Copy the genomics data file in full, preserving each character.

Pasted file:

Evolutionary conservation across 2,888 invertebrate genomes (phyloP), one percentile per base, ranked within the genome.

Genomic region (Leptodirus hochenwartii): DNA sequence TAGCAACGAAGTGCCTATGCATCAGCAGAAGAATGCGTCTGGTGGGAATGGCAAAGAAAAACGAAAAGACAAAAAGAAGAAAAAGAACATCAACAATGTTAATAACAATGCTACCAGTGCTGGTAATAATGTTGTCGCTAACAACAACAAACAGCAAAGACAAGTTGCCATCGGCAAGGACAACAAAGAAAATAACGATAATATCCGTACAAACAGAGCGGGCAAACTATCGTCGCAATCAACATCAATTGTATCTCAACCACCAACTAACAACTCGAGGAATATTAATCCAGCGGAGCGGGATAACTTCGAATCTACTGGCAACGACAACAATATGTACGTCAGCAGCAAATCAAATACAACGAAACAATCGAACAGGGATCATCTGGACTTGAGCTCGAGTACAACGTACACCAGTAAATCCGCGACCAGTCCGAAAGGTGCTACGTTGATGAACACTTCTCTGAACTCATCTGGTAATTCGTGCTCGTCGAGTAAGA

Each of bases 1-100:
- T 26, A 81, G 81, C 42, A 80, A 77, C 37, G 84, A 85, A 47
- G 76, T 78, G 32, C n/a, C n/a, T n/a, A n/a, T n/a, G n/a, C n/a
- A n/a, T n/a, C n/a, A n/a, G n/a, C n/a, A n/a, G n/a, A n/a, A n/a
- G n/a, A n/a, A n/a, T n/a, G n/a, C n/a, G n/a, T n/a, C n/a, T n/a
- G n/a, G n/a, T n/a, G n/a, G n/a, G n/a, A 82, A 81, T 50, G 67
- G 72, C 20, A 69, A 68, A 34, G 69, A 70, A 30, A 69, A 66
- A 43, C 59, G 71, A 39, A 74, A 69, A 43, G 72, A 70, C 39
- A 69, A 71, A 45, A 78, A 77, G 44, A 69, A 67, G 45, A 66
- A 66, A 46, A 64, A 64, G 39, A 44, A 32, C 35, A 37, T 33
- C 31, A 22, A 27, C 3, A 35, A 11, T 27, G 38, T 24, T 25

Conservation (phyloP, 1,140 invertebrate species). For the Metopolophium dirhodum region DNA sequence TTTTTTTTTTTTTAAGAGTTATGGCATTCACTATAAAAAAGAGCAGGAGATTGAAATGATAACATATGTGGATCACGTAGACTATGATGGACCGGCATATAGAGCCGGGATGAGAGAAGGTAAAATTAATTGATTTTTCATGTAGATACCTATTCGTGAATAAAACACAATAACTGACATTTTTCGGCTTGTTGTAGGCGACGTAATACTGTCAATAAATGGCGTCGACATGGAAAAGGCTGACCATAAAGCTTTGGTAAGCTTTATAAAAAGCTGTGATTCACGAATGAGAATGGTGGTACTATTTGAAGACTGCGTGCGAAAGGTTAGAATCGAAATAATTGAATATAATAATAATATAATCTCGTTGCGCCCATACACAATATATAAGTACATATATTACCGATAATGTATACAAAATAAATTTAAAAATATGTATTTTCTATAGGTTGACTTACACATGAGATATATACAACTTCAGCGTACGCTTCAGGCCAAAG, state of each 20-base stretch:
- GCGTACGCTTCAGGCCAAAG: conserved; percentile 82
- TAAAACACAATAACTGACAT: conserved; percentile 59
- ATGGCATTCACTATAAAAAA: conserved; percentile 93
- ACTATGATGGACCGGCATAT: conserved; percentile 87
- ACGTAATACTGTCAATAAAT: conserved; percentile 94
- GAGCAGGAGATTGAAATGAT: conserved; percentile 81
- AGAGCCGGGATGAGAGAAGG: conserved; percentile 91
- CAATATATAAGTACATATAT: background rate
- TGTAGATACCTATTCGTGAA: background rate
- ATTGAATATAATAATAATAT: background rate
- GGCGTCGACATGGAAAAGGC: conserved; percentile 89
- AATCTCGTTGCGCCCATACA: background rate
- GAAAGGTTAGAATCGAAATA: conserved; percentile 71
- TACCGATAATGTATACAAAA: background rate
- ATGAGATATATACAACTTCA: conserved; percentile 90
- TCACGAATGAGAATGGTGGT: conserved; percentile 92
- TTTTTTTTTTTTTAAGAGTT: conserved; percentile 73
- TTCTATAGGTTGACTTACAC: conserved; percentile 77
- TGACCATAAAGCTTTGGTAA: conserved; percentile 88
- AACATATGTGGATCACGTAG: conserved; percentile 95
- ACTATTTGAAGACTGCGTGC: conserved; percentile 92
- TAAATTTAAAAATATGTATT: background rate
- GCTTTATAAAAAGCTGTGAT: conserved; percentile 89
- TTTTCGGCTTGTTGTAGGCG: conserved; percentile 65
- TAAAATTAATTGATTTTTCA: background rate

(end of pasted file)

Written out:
Evolutionary conservation across 2,888 invertebrate genomes (phyloP), one percentile per base, ranked within the genome.

Genomic region (Leptodirus hochenwartii): DNA sequence TAGCAACGAAGTGCCTATGCATCAGCAGAAGAATGCGTCTGGTGGGAATGGCAAAGAAAAACGAAAAGACAAAAAGAAGAAAAAGAACATCAACAATGTTAATAACAATGCTACCAGTGCTGGTAATAATGTTGTCGCTAACAACAACAAACAGCAAAGACAAGTTGCCATCGGCAAGGACAACAAAGAAAATAACGATAATATCCGTACAAACAGAGCGGGCAAACTATCGTCGCAATCAACATCAATTGTATCTCAACCACCAACTAACAACTCGAGGAATATTAATCCAGCGGAGCGGGATAACTTCGAATCTACTGGCAACGACAACAATATGTACGTCAGCAGCAAATCAAATACAACGAAACAATCGAACAGGGATCATCTGGACTTGAGCTCGAGTACAACGTACACCAGTAAATCCGCGACCAGTCCGAAAGGTGCTACGTTGATGAACACTTCTCTGAACTCATCTGGTAATTCGTGCTCGTCGAGTAAGA

Each of bases 1-100:
- T 26, A 81, G 81, C 42, A 80, A 77, C 37, G 84, A 85, A 47
- G 76, T 78, G 32, C n/a, C n/a, T n/a, A n/a, T n/a, G n/a, C n/a
- A n/a, T n/a, C n/a, A n/a, G n/a, C n/a, A n/a, G n/a, A n/a, A n/a
- G n/a, A n/a, A n/a, T n/a, G n/a, C n/a, G n/a, T n/a, C n/a, T n/a
- G n/a, G n/a, T n/a, G n/a, G n/a, G n/a, A 82, A 81, T 50, G 67
- G 72, C 20, A 69, A 68, A 34, G 69, A 70, A 30, A 69, A 66
- A 43, C 59, G 71, A 39, A 74, A 69, A 43, G 72, A 70, C 39
- A 69, A 71, A 45, A 78, A 77, G 44, A 69, A 67, G 45, A 66
- A 66, A 46, A 64, A 64, G 39, A 44, A 32, C 35, A 37, T 33
- C 31, A 22, A 27, C 3, A 35, A 11, T 27, G 38, T 24, T 25

Conservation (phyloP, 1,140 invertebrate species). For the Metopolophium dirhodum region DNA sequence TTTTTTTTTTTTTAAGAGTTATGGCATTCACTATAAAAAAGAGCAGGAGATTGAAATGATAACATATGTGGATCACGTAGACTATGATGGACCGGCATATAGAGCCGGGATGAGAGAAGGTAAAATTAATTGATTTTTCATGTAGATACCTATTCGTGAATAAAACACAATAACTGACATTTTTCGGCTTGTTGTAGGCGACGTAATACTGTCAATAAATGGCGTCGACATGGAAAAGGCTGACCATAAAGCTTTGGTAAGCTTTATAAAAAGCTGTGATTCACGAATGAGAATGGTGGTACTATTTGAAGACTGCGTGCGAAAGGTTAGAATCGAAATAATTGAATATAATAATAATATAATCTCGTTGCGCCCATACACAATATATAAGTACATATATTACCGATAATGTATACAAAATAAATTTAAAAATATGTATTTTCTATAGGTTGACTTACACATGAGATATATACAACTTCAGCGTACGCTTCAGGCCAAAG, state of each 20-base stretch:
- GCGTACGCTTCAGGCCAAAG: conserved; percentile 82
- TAAAACACAATAACTGACAT: conserved; percentile 59
- ATGGCATTCACTATAAAAAA: conserved; percentile 93
- ACTATGATGGACCGGCATAT: conserved; percentile 87
- ACGTAATACTGTCAATAAAT: conserved; percentile 94
- GAGCAGGAGATTGAAATGAT: conserved; percentile 81
- AGAGCCGGGATGAGAGAAGG: conserved; percentile 91
- CAATATATAAGTACATATAT: background rate
- TGTAGATACCTATTCGTGAA: background rate
- ATTGAATATAATAATAATAT: background rate
- GGCGTCGACATGGAAAAGGC: conserved; percentile 89
- AATCTCGTTGCGCCCATACA: background rate
- GAAAGGTTAGAATCGAAATA: conserved; percentile 71
- TACCGATAATGTATACAAAA: background rate
- ATGAGATATATACAACTTCA: conserved; percentile 90
- TCACGAATGAGAATGGTGGT: conserved; percentile 92
- TTTTTTTTTTTTTAAGAGTT: conserved; percentile 73
- TTCTATAGGTTGACTTACAC: conserved; percentile 77
- TGACCATAAAGCTTTGGTAA: conserved; percentile 88
- AACATATGTGGATCACGTAG: conserved; percentile 95
- ACTATTTGAAGACTGCGTGC: conserved; percentile 92
- TAAATTTAAAAATATGTATT: background rate
- GCTTTATAAAAAGCTGTGAT: conserved; percentile 89
- TTTTCGGCTTGTTGTAGGCG: conserved; percentile 65
- TAAAATTAATTGATTTTTCA: background rate